To reduce or cease

a systematic review and meta-analysis of quantitative studies on self-regulation of driving

Boon Hong Ang, Jennifer Anne Oxley, Won Sun Chen, Khai Khun Yap, Song Keang Peng, Shaun Wen Huey Lee

Research output: Contribution to journalArticleResearchpeer-review

Abstract

The ability to remain safe behind the wheels can become arduous with aging, yet important for sustaining local travel needs. This review aimed to explore safe mobility issues involving older adults and gain a broad understanding of older drivers' self-regulatory driving practices and motivators behind such behavioral changes, including strategies adopted to reduce or cease driving while maintaining safe mobility. Methods: A systematic literature search was performed on 11 online databases for quantitative studies describing self-regulation of driving amongst older adults aged 60 years and above from database inception until December 2018. Data were described narratively and, where possible, data were pooled using random-effects meta-analysis. Results: Of the 1556 studies identified, 54 studies met the inclusion criteria and 46 studies were included in the meta-analyses. All included studies examined car drivers only. Older adults who were single or female were found to be at higher odds of driving cessation. Physical fitness, mental health, social influence, and support systems received by older adults were important driving forces influencing mobility and adjustments made in their travel patterns. Conclusions: Driving self-regulation amongst older adults is a multifaceted decision, impacting mobility and mental health. Therefore, future interventions and support systems should not only create opportunities for retaining mobility for those who have ceased driving, but also promote better psychological and social well-being for regulators and for those who are transitioning from driving to non-driving status. Practical applications: (a) Engage and educate older adults about self-regulation, including strategies that can be adopted and non-car mobility options available. (b) Expand the research focus to explore potential interactions of factors facilitating or hindering the transition process to develop a more comprehensive framework of self-regulation. (c) Encourage ongoing research to formulate, monitor, and evaluate the effectiveness of policies and interventions implemented. (d) Expand the research horizon to explore and understand the perspectives of older adults from developing countries.
Original languageEnglish
Pages (from-to)243-251
Number of pages9
JournalJournal of Safety Research
Volume70
DOIs
Publication statusPublished - 2019

Keywords

  • Driving
  • Self Regulation
  • Meta Analysis
  • Systematic Review

Cite this

Ang, Boon Hong ; Oxley, Jennifer Anne ; Chen, Won Sun ; Yap, Khai Khun ; Keang Peng, Song ; Lee, Shaun Wen Huey. / To reduce or cease : a systematic review and meta-analysis of quantitative studies on self-regulation of driving. In: Journal of Safety Research. 2019 ; Vol. 70. pp. 243-251.
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abstract = "The ability to remain safe behind the wheels can become arduous with aging, yet important for sustaining local travel needs. This review aimed to explore safe mobility issues involving older adults and gain a broad understanding of older drivers' self-regulatory driving practices and motivators behind such behavioral changes, including strategies adopted to reduce or cease driving while maintaining safe mobility. Methods: A systematic literature search was performed on 11 online databases for quantitative studies describing self-regulation of driving amongst older adults aged 60 years and above from database inception until December 2018. Data were described narratively and, where possible, data were pooled using random-effects meta-analysis. Results: Of the 1556 studies identified, 54 studies met the inclusion criteria and 46 studies were included in the meta-analyses. All included studies examined car drivers only. Older adults who were single or female were found to be at higher odds of driving cessation. Physical fitness, mental health, social influence, and support systems received by older adults were important driving forces influencing mobility and adjustments made in their travel patterns. Conclusions: Driving self-regulation amongst older adults is a multifaceted decision, impacting mobility and mental health. Therefore, future interventions and support systems should not only create opportunities for retaining mobility for those who have ceased driving, but also promote better psychological and social well-being for regulators and for those who are transitioning from driving to non-driving status. Practical applications: (a) Engage and educate older adults about self-regulation, including strategies that can be adopted and non-car mobility options available. (b) Expand the research focus to explore potential interactions of factors facilitating or hindering the transition process to develop a more comprehensive framework of self-regulation. (c) Encourage ongoing research to formulate, monitor, and evaluate the effectiveness of policies and interventions implemented. (d) Expand the research horizon to explore and understand the perspectives of older adults from developing countries.",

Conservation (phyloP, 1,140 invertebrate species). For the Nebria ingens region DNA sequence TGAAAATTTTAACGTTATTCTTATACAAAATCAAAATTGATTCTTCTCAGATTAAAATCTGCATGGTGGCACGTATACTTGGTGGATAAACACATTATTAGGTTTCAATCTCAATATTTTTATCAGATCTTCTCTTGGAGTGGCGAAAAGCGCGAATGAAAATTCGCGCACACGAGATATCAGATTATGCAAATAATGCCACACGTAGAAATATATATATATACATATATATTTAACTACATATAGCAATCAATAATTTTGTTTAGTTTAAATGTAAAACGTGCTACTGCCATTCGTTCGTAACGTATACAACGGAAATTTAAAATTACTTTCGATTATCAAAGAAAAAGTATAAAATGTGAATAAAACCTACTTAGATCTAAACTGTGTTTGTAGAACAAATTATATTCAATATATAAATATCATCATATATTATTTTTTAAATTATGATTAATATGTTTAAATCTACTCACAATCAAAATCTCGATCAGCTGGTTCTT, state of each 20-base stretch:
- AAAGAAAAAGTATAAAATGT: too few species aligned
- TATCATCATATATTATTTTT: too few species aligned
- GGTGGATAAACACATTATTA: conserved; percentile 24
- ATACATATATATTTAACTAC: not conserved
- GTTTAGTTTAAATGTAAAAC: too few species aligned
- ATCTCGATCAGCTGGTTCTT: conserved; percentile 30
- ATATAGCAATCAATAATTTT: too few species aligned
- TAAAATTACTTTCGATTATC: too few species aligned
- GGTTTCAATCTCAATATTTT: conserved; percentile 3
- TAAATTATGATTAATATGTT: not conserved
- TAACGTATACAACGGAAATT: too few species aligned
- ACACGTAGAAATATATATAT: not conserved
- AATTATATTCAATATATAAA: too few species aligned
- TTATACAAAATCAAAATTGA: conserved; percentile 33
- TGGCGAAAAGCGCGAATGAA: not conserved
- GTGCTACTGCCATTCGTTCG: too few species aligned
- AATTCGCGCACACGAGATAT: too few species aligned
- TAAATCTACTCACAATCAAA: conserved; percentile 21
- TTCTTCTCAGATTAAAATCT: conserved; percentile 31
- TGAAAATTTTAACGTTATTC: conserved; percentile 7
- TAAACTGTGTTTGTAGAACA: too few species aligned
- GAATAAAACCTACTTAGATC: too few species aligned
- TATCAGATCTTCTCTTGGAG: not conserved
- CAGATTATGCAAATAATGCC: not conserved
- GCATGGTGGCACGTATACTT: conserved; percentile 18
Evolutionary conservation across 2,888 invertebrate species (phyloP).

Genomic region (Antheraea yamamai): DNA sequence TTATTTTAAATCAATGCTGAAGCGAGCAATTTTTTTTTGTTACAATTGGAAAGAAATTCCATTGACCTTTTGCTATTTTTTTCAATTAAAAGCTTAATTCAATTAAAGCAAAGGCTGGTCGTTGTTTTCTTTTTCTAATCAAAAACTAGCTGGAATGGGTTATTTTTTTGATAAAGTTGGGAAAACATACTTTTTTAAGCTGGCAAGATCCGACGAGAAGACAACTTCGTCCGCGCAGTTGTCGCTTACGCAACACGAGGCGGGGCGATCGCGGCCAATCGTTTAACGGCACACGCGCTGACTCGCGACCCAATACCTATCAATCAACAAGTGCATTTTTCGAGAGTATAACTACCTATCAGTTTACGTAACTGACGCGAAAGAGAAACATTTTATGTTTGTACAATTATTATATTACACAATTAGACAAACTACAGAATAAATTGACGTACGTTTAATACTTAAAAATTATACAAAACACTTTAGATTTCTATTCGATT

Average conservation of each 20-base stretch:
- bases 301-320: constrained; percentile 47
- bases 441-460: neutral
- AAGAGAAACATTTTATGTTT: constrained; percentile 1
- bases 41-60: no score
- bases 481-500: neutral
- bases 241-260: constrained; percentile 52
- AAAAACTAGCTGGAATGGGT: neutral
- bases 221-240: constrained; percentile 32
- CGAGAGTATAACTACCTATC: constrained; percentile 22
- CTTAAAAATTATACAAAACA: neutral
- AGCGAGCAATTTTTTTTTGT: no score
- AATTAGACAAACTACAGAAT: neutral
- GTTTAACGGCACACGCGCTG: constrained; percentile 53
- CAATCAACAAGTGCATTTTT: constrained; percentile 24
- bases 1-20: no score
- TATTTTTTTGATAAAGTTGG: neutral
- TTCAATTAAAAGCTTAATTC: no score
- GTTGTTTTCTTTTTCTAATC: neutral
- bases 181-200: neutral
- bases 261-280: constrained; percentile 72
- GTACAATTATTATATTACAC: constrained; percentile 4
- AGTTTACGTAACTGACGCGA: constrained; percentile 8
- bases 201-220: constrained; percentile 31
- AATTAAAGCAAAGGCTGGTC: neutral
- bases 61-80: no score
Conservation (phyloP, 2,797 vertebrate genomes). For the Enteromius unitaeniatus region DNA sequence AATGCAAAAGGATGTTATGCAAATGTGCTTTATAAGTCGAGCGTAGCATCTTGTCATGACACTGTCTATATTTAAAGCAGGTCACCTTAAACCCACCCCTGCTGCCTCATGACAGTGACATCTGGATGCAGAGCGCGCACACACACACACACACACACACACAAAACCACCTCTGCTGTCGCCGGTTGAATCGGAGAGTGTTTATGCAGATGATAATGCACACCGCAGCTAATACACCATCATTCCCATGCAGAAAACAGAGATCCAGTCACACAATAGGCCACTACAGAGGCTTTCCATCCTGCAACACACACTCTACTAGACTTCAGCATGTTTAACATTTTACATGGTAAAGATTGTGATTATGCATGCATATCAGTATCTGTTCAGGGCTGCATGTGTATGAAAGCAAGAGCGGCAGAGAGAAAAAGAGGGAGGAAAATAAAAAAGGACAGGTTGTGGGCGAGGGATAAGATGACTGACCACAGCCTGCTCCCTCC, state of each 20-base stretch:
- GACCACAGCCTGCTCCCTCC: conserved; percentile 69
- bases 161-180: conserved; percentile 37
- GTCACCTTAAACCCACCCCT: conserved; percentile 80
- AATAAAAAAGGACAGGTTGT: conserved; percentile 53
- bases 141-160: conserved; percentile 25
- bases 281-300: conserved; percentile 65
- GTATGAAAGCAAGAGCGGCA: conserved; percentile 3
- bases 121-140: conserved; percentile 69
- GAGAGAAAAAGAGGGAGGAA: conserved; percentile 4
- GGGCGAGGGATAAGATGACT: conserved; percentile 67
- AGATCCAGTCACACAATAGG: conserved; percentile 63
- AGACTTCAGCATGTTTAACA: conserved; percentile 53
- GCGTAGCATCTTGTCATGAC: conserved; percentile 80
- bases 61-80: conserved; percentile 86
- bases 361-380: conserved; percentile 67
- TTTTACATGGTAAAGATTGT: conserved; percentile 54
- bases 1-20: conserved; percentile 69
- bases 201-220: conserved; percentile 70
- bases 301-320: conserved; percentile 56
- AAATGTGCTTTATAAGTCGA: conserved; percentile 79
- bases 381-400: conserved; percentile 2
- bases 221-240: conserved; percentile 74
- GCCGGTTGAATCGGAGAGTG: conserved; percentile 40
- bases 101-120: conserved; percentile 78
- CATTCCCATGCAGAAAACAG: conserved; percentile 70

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To reduce or cease : a systematic review and meta-analysis of quantitative studies on self-regulation of driving. / Ang, Boon Hong; Oxley, Jennifer Anne; Chen, Won Sun; Yap, Khai Khun; Keang Peng, Song; Lee, Shaun Wen Huey.

In: Journal of Safety Research, Vol. 70, 2019, p. 243-251.

Research output: Contribution to journalArticleResearchpeer-review

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